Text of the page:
5. Location: San Francisco, USA
Why we love it: Using marble with restraint also works well. This marble-tiled floor, paired with high ceilings, gives this room gravitas.

6. Location: Melbourne, Victoria
Why we love it: The repetition of white marble-clad volumes emphasises the luxury of this relatively small kitchen area. A great example of using this material to raise the stature of a space.

7. Location: Sydney, NSW
Why we love it: Just stand back and take it in. We love the invitation to admire this stunning space, and the way the marble panels used solely on the outside of the island bench, tone down the ‘look at me’ aspect just enough.

8. Location: Melbourne, Victoria
Why we love it: We can’t say it enough… the veins maketh the marble, especially so in this Statuario marble benchtop and splashback.

9. Location: Melbourne, Victoria
Why we love it: Because sometimes a light touch is enough too.

10. Location: London, UK
Why we love it: Marble isn’t all light and beauty. Sometimes it adds a darkly dramatic element just where it’s needed.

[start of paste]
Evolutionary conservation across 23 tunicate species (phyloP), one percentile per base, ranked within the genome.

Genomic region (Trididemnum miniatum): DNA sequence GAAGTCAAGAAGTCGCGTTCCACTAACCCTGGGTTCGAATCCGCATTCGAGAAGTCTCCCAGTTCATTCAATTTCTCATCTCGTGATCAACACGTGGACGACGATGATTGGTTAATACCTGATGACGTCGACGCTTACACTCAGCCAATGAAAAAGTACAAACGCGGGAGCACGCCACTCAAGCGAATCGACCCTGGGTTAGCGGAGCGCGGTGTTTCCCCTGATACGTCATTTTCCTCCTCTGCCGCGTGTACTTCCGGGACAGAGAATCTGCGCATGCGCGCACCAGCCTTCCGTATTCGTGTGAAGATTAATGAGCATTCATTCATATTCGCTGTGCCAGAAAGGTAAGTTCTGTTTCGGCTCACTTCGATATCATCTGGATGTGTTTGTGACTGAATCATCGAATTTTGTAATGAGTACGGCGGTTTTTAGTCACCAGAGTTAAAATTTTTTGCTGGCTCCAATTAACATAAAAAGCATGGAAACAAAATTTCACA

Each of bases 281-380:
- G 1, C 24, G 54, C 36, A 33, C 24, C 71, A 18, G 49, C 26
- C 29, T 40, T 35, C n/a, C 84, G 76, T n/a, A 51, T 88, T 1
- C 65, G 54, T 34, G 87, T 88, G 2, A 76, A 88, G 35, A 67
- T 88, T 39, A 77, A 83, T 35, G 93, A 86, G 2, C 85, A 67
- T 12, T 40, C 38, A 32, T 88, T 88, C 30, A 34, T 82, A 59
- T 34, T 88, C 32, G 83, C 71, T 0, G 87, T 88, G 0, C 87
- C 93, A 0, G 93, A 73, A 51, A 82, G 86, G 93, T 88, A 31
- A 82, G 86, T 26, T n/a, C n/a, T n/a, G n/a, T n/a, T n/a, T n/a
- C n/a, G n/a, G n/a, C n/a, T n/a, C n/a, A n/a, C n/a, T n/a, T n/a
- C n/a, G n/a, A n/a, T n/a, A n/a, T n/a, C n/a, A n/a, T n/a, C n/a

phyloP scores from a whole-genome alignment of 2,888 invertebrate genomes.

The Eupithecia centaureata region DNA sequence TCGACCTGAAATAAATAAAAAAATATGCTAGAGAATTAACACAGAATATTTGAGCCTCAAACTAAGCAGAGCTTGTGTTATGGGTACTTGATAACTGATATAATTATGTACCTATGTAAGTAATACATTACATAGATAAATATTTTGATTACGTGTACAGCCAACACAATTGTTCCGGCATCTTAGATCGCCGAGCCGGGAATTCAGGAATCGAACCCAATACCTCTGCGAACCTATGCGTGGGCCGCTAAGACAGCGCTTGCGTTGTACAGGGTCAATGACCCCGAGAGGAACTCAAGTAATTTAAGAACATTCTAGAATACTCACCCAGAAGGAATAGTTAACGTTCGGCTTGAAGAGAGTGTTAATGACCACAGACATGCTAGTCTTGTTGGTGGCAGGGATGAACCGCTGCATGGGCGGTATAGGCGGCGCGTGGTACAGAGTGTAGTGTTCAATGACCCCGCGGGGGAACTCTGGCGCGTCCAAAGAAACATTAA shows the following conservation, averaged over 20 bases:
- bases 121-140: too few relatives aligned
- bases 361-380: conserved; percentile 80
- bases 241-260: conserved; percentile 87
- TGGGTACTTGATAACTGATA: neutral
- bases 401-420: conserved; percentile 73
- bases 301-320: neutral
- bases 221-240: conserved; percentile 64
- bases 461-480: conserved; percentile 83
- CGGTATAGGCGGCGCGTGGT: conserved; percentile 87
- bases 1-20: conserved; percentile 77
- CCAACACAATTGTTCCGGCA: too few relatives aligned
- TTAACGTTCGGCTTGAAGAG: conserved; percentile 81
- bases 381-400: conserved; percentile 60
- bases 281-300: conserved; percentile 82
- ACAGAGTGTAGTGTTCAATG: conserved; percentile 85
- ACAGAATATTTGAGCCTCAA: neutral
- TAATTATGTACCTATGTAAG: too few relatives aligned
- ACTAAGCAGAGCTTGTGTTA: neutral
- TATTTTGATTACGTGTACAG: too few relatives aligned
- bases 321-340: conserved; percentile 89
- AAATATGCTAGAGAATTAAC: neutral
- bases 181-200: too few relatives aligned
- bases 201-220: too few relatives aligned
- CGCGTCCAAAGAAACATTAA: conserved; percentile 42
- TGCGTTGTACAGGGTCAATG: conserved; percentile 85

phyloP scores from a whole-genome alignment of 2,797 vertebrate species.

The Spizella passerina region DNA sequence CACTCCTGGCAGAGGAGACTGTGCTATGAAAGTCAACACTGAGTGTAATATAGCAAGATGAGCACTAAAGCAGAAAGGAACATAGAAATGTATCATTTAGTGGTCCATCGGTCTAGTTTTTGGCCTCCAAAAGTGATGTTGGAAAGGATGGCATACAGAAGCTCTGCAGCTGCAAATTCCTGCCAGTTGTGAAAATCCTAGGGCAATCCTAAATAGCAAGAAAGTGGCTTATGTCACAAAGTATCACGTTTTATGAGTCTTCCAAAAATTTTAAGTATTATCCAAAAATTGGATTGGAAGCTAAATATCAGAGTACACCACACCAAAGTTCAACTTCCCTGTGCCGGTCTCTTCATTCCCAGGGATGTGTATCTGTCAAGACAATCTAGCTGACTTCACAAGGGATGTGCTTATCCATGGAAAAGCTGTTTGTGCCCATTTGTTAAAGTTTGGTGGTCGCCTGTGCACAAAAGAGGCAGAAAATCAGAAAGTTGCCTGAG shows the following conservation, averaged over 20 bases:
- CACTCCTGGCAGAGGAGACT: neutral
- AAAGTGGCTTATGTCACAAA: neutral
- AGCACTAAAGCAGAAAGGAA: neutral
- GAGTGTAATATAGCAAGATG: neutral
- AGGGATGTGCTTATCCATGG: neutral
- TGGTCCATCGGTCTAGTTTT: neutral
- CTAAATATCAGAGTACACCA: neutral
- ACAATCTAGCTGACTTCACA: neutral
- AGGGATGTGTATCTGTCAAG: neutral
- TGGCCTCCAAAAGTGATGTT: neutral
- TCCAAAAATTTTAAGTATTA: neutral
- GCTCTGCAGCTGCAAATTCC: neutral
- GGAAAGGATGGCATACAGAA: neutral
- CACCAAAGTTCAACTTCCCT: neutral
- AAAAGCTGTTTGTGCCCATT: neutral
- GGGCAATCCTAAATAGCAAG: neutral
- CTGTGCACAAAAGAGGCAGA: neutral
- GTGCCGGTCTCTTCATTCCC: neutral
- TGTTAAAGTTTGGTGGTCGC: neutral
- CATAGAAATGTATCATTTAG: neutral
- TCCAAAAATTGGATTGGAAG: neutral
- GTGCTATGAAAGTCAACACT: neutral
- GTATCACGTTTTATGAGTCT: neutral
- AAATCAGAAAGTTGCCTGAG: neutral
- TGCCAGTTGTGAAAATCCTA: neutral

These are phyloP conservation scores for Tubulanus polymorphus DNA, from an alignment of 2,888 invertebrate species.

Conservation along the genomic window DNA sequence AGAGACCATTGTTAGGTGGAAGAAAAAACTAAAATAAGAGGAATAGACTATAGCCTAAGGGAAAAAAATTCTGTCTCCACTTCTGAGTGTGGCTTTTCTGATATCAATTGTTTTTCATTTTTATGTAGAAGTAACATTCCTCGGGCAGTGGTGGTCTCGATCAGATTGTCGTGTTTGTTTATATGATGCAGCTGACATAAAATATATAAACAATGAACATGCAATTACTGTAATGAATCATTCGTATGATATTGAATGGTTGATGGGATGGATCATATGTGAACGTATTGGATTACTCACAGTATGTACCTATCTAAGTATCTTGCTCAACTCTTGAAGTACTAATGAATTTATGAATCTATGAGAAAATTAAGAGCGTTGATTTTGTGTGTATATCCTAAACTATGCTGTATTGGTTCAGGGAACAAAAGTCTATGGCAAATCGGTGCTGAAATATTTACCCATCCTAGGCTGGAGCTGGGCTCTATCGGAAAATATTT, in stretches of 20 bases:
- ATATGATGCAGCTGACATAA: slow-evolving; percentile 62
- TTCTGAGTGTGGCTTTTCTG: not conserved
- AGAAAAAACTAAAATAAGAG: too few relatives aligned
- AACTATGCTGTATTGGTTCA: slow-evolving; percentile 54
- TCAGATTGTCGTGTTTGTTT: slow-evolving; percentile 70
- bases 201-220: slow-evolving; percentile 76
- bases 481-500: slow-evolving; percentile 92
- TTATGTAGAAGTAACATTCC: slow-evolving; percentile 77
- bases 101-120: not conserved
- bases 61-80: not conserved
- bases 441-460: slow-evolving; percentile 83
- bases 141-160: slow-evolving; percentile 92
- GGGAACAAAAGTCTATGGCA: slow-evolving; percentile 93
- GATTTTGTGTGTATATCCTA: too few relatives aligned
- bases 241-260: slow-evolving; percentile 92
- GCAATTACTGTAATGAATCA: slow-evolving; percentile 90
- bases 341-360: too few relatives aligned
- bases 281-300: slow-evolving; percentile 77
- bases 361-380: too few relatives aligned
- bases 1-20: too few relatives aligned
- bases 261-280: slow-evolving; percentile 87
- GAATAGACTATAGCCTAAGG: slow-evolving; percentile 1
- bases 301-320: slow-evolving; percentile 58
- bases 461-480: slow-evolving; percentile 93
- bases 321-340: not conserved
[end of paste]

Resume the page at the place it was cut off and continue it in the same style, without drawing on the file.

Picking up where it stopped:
11. Location: Los Angeles, USA
Why we love it: Case in point.

12. Location: New York, USA
Why we love it: Because this is a great example of how black marble can elevate a room from ordinary to extraordinary.

13. Location: London, UK
Why we love it: The Statuario marble island bench is the hero of the renovation of this Grade II (heritage) listed Regency house, the ‘furniture’ element anchoring the kitchen and providing a proportional contrast to the tall Georgian windows.

14. Location: London, UK
Why we love it: Imagine this bathroom with plain white walls. The inclusion of marble lifts it into another realm.

15. Location: Spain
Why we love it: Marble can break out of the ‘simple and sophisticated’ cliche. Here it’s paired with lively patterned tiles to beautiful effect.

16. Location: Melbourne, Victoria